2.If there is no local Server, the router replies to this with the Server
which is top of the list (in 9.21 and later, top of the unsorted list).
3.The Client then sends a RIP request for the Server's internal network
number.
4.The Router replies with the hops and ticks to the network.
5.The Client opens an NCP session with the NearestServer.
6.The Client sends in a Bindery lookup to the NearestServer for the
Preferred Server.
7.The Client sends a RIP request for the Preferred Server.
8.The Client disconnects from NearestServer and connects to
PreferredServer.

NOTE: Clients can only attach to NetWare OS Devices, and only NetWare
devices can answer the Bindery lookup request. Cisco routers are not
NetWare devices, but we do route the NCP packets to the Nearest Server.

----- End Included Message -----

 
 
 

Preferred server problem

Post by Don Helm » Wed, 09 Oct 1996 04:00:00



> Just to quibble, filtering the server out completely doesn't generally
> make it impossible to reach that server - as is made clear in the Q&A
> that was attached to the message (difficult to tell who it originated
> with) clients don't use SAPs to get to particular server, they talk to
> the 'nearest' server and interrogate its bindery.  We did find one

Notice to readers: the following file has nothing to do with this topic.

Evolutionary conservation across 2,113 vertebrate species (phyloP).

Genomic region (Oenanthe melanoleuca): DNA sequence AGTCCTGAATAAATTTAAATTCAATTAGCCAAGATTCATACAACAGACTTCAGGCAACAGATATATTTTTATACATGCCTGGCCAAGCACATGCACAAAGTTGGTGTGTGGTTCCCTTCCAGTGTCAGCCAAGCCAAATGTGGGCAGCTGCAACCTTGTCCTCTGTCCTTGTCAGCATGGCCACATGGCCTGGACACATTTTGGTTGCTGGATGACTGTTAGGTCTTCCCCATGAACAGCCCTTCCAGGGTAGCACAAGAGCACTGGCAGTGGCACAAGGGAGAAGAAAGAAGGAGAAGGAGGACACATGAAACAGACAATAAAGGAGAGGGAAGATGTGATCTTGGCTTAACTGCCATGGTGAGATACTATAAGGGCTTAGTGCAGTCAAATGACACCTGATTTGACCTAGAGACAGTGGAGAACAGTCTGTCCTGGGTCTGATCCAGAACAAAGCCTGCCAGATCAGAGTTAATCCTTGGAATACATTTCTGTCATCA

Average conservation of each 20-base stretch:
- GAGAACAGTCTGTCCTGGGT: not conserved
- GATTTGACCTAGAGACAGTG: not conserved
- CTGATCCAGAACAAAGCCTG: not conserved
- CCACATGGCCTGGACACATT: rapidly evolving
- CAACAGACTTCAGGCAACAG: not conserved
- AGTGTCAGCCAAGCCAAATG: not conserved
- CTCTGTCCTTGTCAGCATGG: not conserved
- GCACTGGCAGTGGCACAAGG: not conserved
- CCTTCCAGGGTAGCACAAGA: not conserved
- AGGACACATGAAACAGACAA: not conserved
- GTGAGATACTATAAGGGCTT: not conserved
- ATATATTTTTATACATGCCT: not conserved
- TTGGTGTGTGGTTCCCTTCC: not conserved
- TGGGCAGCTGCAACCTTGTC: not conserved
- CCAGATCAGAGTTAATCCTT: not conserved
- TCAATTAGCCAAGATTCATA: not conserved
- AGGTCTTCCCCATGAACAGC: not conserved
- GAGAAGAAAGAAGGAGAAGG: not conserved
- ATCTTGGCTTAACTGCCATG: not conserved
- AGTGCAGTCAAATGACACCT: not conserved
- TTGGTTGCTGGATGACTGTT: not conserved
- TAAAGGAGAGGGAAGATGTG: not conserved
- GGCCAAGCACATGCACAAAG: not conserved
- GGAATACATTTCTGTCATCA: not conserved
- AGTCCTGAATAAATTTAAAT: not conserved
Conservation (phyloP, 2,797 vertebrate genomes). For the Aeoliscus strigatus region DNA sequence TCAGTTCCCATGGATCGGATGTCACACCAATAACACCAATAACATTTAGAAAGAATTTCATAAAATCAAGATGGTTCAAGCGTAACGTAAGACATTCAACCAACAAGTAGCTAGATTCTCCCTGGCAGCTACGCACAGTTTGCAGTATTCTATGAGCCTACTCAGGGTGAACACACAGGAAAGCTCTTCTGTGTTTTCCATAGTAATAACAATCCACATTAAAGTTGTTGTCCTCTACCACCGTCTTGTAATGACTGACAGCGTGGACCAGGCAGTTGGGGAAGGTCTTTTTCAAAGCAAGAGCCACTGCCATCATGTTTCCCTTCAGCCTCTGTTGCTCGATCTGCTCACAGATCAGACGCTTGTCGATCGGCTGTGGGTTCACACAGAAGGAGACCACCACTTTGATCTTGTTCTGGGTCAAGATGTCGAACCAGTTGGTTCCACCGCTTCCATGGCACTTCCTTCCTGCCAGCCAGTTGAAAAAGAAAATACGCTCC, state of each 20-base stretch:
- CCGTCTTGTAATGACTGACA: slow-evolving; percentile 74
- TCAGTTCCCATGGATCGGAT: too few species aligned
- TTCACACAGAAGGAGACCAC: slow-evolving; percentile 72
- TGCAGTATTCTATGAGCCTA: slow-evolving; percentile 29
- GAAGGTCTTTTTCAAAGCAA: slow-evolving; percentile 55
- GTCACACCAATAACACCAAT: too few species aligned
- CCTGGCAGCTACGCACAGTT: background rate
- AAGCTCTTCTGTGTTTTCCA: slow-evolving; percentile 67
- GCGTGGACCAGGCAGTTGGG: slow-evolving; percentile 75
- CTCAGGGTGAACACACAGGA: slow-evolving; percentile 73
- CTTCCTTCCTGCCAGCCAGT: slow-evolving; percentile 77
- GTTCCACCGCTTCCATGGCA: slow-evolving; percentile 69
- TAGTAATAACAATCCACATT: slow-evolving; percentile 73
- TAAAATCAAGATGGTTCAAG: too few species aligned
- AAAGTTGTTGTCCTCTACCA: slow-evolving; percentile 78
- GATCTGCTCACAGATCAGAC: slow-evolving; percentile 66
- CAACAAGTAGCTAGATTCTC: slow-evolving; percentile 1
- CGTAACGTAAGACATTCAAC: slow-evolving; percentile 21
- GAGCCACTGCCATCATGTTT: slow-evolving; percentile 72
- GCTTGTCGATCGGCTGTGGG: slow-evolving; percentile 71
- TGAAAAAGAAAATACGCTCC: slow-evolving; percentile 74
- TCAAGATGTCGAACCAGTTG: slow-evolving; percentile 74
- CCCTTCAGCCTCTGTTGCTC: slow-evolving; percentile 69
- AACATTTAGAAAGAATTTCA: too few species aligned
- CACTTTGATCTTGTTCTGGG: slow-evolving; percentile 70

> exception to this which we didn't investigate - HP Jet Direct printers
> seem to need to see SAPs for the server which prrovides their print
> queue.

Has anyone done any investigation.  We've been installing about 600 of
these
puppies and are having trouble getting them all to show up in the HP
admin
software -yes, we're working w/ HP this also ;-)

Anyway, the sniffer shows HP Admin doing a 'get nearest print server'
request
which my 7000's running 10.3.11 completely ignore.  It'll talk to a
novell
server but not a cisco.  Finally it moves on to some sort of IPX SNMP to
get the needed info.

Anyone got any insights or suggestions?  Thanks.

-Don

----------------------------------------------------------------------------
Don Helms
Std. Disclaimer: All opinions expressed are my own and are opinions
only, etc.
----------------------------------------------------------------------------